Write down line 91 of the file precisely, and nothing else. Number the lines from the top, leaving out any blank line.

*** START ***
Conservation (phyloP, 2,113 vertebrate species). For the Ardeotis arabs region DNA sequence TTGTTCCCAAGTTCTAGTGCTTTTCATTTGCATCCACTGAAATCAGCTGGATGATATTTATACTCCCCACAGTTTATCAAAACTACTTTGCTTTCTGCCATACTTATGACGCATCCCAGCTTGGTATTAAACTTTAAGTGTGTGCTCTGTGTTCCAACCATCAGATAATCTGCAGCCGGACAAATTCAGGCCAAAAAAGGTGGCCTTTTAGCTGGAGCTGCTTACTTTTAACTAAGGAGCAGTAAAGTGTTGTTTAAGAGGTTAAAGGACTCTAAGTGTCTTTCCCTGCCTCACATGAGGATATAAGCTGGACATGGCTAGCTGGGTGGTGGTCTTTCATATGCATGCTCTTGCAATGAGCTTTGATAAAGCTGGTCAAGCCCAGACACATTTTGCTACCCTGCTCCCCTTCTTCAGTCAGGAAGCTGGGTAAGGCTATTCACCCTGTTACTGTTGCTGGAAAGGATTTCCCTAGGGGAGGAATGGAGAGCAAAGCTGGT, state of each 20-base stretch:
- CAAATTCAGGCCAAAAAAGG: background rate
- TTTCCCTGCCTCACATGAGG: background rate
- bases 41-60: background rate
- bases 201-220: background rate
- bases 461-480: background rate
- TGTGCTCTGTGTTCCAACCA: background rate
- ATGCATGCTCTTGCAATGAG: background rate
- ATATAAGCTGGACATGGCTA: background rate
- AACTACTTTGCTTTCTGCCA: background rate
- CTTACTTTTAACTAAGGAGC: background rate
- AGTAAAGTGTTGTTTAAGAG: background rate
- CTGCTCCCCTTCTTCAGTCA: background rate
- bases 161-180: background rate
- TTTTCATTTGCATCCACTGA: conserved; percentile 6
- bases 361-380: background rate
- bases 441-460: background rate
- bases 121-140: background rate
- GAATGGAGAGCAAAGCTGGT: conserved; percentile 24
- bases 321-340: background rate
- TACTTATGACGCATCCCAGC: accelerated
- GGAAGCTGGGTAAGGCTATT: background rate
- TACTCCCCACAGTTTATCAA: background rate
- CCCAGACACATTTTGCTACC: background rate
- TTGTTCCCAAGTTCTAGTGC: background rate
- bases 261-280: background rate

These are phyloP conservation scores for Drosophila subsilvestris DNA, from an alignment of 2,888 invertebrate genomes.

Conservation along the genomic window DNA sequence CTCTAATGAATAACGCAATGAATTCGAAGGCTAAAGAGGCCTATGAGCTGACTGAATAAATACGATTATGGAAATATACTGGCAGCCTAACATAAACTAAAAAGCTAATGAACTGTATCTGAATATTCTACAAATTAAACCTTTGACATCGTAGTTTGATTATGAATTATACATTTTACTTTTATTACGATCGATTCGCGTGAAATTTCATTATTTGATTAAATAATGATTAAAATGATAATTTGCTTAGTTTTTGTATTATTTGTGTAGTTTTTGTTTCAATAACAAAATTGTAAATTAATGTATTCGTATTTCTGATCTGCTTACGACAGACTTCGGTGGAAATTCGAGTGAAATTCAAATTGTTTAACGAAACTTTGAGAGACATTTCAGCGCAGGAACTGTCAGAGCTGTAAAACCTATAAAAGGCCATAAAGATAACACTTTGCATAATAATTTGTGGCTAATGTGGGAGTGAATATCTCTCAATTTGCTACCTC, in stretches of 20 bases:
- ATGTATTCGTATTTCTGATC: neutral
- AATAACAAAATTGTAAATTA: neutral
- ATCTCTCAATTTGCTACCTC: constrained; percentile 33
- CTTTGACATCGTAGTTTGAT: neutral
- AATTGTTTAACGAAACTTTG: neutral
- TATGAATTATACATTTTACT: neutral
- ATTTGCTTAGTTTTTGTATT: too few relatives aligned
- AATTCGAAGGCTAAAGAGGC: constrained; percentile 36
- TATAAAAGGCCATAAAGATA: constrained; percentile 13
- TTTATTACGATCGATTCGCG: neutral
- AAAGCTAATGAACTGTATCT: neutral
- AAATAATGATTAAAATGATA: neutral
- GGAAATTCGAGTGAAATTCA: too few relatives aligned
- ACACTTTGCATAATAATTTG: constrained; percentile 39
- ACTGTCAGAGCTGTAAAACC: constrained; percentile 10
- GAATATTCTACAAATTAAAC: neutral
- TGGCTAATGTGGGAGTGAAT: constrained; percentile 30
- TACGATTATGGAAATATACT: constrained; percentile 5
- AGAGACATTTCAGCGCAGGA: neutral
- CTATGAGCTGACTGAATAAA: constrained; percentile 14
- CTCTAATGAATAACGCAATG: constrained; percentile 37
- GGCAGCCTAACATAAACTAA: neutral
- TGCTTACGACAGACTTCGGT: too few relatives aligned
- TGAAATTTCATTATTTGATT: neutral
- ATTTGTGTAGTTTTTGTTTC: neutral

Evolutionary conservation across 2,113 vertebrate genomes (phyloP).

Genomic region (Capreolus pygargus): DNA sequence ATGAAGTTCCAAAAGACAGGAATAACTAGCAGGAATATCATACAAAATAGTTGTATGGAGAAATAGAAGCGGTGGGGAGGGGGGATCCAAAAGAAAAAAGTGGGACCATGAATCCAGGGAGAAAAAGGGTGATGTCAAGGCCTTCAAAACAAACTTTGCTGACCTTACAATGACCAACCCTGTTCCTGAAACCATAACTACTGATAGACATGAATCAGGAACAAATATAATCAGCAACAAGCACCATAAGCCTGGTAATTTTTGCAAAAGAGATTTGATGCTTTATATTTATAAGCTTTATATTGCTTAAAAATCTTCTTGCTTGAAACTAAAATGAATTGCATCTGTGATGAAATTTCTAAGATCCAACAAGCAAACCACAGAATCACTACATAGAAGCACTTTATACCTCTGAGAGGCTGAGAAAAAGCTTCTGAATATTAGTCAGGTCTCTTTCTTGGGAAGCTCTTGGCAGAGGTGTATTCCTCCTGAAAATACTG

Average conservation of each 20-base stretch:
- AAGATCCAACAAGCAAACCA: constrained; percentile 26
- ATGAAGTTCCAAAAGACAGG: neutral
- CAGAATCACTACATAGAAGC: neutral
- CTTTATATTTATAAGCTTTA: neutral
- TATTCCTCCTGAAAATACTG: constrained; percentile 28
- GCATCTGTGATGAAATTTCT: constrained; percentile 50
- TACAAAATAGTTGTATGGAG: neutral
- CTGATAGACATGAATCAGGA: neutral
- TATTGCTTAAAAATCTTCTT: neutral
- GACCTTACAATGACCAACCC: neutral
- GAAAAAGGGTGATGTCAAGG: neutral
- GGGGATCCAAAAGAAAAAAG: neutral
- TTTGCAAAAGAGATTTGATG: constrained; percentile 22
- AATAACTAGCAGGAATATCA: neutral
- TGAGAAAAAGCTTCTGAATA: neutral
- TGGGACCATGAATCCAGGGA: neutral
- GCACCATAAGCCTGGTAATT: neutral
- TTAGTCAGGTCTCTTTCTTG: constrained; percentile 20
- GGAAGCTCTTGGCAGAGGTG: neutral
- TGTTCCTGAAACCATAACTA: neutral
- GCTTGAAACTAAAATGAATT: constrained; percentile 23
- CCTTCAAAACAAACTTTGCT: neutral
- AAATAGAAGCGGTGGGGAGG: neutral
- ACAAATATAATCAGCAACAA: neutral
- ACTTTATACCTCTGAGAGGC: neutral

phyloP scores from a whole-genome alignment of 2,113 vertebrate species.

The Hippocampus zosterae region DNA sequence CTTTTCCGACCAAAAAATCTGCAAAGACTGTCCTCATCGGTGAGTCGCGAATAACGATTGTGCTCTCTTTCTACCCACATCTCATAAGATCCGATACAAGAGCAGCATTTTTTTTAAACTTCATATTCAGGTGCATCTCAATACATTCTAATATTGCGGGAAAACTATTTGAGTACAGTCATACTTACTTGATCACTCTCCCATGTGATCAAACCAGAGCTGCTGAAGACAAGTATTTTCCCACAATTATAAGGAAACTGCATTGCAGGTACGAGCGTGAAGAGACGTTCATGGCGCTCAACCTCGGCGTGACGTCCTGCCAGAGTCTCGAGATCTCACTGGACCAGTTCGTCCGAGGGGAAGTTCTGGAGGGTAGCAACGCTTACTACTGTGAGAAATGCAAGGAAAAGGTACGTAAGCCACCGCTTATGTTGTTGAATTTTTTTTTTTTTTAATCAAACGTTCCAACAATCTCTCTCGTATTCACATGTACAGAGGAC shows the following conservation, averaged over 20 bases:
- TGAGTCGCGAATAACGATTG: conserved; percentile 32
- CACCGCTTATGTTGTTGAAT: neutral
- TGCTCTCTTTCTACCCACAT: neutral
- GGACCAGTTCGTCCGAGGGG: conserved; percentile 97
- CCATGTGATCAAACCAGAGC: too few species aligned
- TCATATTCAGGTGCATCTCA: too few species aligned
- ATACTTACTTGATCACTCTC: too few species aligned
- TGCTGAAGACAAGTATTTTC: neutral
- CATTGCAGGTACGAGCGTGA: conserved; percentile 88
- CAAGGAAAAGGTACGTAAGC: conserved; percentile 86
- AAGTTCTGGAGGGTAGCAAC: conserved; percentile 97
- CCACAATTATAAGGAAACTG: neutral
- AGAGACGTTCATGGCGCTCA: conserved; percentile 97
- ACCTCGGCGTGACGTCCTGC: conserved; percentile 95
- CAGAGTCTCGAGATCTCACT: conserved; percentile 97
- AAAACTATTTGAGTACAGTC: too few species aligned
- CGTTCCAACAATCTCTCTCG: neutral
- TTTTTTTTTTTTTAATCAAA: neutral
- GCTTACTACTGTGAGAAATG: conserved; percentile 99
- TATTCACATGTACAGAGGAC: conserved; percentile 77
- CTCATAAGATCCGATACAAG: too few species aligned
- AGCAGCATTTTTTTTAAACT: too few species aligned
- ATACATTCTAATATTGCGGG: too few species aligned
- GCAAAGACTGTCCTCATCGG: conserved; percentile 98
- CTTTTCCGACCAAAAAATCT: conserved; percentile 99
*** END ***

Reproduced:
- TGCTGAAGACAAGTATTTTC: neutral